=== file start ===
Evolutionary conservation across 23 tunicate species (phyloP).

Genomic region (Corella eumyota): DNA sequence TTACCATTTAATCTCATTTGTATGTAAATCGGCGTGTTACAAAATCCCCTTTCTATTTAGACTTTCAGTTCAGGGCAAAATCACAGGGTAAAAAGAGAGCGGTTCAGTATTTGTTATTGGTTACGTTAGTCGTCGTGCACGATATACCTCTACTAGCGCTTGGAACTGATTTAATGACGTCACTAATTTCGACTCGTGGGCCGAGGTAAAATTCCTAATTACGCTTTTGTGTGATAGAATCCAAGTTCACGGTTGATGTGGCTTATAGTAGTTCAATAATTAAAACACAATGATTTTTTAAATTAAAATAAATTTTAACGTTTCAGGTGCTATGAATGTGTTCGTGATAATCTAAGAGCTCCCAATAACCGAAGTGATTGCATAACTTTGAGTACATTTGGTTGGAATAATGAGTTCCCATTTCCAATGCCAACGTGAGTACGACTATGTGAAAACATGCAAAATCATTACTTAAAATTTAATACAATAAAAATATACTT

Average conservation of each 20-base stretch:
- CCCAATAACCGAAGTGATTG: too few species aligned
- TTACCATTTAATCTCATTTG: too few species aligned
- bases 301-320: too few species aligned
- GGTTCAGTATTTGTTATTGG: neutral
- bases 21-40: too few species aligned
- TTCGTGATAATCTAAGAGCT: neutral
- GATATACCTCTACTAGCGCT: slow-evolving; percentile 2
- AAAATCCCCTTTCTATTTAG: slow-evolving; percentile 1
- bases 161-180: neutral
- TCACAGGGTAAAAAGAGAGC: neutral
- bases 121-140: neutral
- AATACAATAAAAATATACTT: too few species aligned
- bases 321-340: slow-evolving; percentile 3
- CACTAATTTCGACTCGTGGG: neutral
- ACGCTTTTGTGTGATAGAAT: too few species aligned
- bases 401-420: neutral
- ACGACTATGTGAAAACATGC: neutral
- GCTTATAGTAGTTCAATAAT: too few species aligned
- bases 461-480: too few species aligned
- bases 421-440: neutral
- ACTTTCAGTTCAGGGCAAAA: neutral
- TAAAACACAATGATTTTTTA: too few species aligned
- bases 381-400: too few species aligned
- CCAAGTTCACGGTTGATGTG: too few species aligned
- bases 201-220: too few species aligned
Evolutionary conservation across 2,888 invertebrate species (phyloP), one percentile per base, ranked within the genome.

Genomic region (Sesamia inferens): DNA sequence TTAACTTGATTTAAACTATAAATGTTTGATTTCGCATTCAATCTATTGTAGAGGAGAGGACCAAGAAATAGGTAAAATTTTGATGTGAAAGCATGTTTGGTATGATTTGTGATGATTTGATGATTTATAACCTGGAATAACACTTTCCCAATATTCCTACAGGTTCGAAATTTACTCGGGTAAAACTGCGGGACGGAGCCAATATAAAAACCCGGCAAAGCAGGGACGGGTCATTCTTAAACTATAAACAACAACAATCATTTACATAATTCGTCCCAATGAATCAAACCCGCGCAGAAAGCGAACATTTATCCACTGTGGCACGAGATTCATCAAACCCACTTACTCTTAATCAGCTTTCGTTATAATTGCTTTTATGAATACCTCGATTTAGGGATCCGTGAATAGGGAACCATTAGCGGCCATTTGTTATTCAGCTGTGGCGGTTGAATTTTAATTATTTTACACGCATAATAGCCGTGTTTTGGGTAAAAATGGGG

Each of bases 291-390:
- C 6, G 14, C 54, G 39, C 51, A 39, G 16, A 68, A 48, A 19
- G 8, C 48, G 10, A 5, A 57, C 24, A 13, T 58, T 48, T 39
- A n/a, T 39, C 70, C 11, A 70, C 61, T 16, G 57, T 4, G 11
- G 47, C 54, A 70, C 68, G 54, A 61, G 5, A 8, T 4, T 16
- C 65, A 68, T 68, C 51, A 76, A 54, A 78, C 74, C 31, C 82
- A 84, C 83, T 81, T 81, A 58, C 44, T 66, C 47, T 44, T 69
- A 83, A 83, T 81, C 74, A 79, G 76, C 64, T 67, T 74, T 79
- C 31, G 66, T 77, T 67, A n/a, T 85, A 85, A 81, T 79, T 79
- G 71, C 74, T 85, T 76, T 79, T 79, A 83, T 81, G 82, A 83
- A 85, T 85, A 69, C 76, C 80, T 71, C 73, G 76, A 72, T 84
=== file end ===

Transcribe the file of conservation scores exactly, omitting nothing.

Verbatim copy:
Evolutionary conservation across 23 tunicate species (phyloP).

Genomic region (Corella eumyota): DNA sequence TTACCATTTAATCTCATTTGTATGTAAATCGGCGTGTTACAAAATCCCCTTTCTATTTAGACTTTCAGTTCAGGGCAAAATCACAGGGTAAAAAGAGAGCGGTTCAGTATTTGTTATTGGTTACGTTAGTCGTCGTGCACGATATACCTCTACTAGCGCTTGGAACTGATTTAATGACGTCACTAATTTCGACTCGTGGGCCGAGGTAAAATTCCTAATTACGCTTTTGTGTGATAGAATCCAAGTTCACGGTTGATGTGGCTTATAGTAGTTCAATAATTAAAACACAATGATTTTTTAAATTAAAATAAATTTTAACGTTTCAGGTGCTATGAATGTGTTCGTGATAATCTAAGAGCTCCCAATAACCGAAGTGATTGCATAACTTTGAGTACATTTGGTTGGAATAATGAGTTCCCATTTCCAATGCCAACGTGAGTACGACTATGTGAAAACATGCAAAATCATTACTTAAAATTTAATACAATAAAAATATACTT

Average conservation of each 20-base stretch:
- CCCAATAACCGAAGTGATTG: too few species aligned
- TTACCATTTAATCTCATTTG: too few species aligned
- bases 301-320: too few species aligned
- GGTTCAGTATTTGTTATTGG: neutral
- bases 21-40: too few species aligned
- TTCGTGATAATCTAAGAGCT: neutral
- GATATACCTCTACTAGCGCT: slow-evolving; percentile 2
- AAAATCCCCTTTCTATTTAG: slow-evolving; percentile 1
- bases 161-180: neutral
- TCACAGGGTAAAAAGAGAGC: neutral
- bases 121-140: neutral
- AATACAATAAAAATATACTT: too few species aligned
- bases 321-340: slow-evolving; percentile 3
- CACTAATTTCGACTCGTGGG: neutral
- ACGCTTTTGTGTGATAGAAT: too few species aligned
- bases 401-420: neutral
- ACGACTATGTGAAAACATGC: neutral
- GCTTATAGTAGTTCAATAAT: too few species aligned
- bases 461-480: too few species aligned
- bases 421-440: neutral
- ACTTTCAGTTCAGGGCAAAA: neutral
- TAAAACACAATGATTTTTTA: too few species aligned
- bases 381-400: too few species aligned
- CCAAGTTCACGGTTGATGTG: too few species aligned
- bases 201-220: too few species aligned
Evolutionary conservation across 2,888 invertebrate species (phyloP), one percentile per base, ranked within the genome.

Genomic region (Sesamia inferens): DNA sequence TTAACTTGATTTAAACTATAAATGTTTGATTTCGCATTCAATCTATTGTAGAGGAGAGGACCAAGAAATAGGTAAAATTTTGATGTGAAAGCATGTTTGGTATGATTTGTGATGATTTGATGATTTATAACCTGGAATAACACTTTCCCAATATTCCTACAGGTTCGAAATTTACTCGGGTAAAACTGCGGGACGGAGCCAATATAAAAACCCGGCAAAGCAGGGACGGGTCATTCTTAAACTATAAACAACAACAATCATTTACATAATTCGTCCCAATGAATCAAACCCGCGCAGAAAGCGAACATTTATCCACTGTGGCACGAGATTCATCAAACCCACTTACTCTTAATCAGCTTTCGTTATAATTGCTTTTATGAATACCTCGATTTAGGGATCCGTGAATAGGGAACCATTAGCGGCCATTTGTTATTCAGCTGTGGCGGTTGAATTTTAATTATTTTACACGCATAATAGCCGTGTTTTGGGTAAAAATGGGG

Each of bases 291-390:
- C 6, G 14, C 54, G 39, C 51, A 39, G 16, A 68, A 48, A 19
- G 8, C 48, G 10, A 5, A 57, C 24, A 13, T 58, T 48, T 39
- A n/a, T 39, C 70, C 11, A 70, C 61, T 16, G 57, T 4, G 11
- G 47, C 54, A 70, C 68, G 54, A 61, G 5, A 8, T 4, T 16
- C 65, A 68, T 68, C 51, A 76, A 54, A 78, C 74, C 31, C 82
- A 84, C 83, T 81, T 81, A 58, C 44, T 66, C 47, T 44, T 69
- A 83, A 83, T 81, C 74, A 79, G 76, C 64, T 67, T 74, T 79
- C 31, G 66, T 77, T 67, A n/a, T 85, A 85, A 81, T 79, T 79
- G 71, C 74, T 85, T 76, T 79, T 79, A 83, T 81, G 82, A 83
- A 85, T 85, A 69, C 76, C 80, T 71, C 73, G 76, A 72, T 84